An interesting blog. I always worry when I quote someone in my books that I might be taking the quote out of context. However, in the example used in this blog of Reagan quoting Burke, I don’t necessarily think a quote needs to be applied to the same situation. A single quote can be appropriate in multiple situation. I do believe that the original context should be noted if the quote is being used in a different way.

Millard Fillmore's Bathtub

Commenter SBH put me on to this interesting set of principles from a mathematician, on bogus quotes, and how to determine that they are bogus, and most important, how to avoid creating a bogus quote by stripping context or altering the text.

‘After all, a study I once read said something like 86% of all statistics cited in speeches are made up on the spot.’*

I looked up Martin Porter.  What are his principles of quotations?  Who is he, and why should we listen to him?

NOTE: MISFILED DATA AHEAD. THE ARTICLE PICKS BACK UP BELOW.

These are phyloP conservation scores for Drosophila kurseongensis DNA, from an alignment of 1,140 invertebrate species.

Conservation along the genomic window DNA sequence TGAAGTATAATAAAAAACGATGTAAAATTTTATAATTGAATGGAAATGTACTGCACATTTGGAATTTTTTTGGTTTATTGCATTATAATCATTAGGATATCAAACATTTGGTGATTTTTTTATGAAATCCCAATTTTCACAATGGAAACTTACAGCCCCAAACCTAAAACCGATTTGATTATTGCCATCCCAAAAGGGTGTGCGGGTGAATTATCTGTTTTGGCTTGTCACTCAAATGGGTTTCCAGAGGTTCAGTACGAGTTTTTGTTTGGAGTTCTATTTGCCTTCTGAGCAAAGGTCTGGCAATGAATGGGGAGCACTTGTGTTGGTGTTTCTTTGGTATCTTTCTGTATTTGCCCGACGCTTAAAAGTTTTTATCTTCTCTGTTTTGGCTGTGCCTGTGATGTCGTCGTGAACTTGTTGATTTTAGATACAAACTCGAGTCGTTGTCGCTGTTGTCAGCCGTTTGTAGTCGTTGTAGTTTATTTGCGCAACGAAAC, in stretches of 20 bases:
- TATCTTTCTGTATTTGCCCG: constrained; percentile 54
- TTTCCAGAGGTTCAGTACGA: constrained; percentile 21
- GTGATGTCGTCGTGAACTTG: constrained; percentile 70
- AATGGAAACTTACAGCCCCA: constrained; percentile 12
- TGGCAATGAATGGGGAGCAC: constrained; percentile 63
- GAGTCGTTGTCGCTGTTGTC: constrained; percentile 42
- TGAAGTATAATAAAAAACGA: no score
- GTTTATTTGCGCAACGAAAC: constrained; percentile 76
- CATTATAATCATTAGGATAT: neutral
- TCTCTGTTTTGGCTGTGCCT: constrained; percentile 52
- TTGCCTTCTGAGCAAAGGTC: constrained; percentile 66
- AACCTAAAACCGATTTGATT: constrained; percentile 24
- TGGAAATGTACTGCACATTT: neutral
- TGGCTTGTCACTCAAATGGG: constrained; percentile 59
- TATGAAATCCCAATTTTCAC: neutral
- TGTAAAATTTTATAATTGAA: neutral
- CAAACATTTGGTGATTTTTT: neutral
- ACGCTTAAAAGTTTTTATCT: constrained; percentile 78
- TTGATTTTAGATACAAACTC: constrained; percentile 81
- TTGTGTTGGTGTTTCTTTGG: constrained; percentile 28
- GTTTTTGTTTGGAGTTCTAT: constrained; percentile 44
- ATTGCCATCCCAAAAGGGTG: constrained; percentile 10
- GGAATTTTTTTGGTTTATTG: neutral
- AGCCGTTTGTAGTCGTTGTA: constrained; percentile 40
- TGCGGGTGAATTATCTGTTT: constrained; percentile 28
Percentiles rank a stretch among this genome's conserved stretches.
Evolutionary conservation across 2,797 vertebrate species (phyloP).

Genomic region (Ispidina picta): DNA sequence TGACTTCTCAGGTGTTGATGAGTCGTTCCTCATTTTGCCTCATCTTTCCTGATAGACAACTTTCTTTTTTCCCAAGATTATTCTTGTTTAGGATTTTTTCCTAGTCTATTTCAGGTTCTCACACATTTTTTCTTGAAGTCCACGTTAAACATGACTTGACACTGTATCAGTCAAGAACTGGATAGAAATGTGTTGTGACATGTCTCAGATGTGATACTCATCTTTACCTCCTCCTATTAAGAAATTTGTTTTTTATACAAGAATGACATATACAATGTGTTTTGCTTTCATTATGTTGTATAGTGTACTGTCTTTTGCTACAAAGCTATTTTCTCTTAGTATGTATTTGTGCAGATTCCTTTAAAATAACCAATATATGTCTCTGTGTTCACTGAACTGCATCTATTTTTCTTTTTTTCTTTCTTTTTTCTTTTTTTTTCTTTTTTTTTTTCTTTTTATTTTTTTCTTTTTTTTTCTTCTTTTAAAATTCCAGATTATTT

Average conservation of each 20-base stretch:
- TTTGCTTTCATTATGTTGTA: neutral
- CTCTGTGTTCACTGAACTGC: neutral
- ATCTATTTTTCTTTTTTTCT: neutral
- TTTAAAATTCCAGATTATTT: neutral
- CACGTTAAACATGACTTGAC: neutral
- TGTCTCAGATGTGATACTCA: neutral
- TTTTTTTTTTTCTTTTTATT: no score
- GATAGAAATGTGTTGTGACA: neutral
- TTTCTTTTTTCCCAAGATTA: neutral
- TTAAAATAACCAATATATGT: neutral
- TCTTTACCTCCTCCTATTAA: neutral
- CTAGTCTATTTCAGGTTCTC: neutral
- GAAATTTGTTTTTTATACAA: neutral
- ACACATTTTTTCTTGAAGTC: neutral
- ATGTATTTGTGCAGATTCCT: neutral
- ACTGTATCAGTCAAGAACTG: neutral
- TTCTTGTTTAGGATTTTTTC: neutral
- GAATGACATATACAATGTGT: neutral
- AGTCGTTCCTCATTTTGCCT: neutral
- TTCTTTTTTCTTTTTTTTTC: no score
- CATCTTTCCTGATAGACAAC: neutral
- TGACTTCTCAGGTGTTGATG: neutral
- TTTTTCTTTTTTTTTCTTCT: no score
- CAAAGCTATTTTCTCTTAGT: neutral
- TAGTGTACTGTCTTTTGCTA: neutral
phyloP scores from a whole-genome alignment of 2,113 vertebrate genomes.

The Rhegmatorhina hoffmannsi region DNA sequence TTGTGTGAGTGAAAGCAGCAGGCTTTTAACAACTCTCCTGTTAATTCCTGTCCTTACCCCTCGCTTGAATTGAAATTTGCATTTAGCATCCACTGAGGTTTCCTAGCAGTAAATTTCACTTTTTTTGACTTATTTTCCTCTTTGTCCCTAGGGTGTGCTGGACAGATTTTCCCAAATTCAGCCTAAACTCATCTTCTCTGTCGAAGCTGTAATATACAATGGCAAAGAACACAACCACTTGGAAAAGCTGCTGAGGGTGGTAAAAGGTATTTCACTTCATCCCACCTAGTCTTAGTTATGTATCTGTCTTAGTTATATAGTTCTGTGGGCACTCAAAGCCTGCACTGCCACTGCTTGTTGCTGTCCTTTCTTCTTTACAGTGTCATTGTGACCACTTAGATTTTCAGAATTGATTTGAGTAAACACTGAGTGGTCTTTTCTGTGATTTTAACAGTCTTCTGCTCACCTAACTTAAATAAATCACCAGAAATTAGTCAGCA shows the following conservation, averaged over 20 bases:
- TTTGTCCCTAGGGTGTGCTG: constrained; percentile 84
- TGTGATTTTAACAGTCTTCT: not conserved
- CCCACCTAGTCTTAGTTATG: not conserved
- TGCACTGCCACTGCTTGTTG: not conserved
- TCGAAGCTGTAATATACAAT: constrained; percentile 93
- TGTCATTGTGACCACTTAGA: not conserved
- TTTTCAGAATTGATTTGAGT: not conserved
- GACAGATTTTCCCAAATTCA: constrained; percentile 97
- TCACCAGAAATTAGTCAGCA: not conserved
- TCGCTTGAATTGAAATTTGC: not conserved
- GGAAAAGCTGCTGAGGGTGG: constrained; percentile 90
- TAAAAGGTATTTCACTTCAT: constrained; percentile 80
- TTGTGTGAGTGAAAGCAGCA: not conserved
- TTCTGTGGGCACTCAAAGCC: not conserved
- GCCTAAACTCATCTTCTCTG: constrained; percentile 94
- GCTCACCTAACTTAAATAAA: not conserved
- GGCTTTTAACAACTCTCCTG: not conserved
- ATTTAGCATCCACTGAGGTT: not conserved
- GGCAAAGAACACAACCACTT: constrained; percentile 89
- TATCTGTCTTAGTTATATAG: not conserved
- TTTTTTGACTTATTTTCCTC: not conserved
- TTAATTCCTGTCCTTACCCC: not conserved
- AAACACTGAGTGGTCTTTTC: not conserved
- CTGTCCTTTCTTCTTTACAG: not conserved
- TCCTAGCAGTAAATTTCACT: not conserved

Mathematician Martin Porter, in the 21st century. Mathematician Martin Porter, in the 21st century. Self portrait.

Turns out he’s a mathematician who works in algorithms to study language, and a founder of Grapeshot.  Along the way, he grew intrigued with trying to source a very famous quotation attributed to Edmund Burke (confess, you don’t really know enough about Burke to describe who he was, or why that quote might not be…

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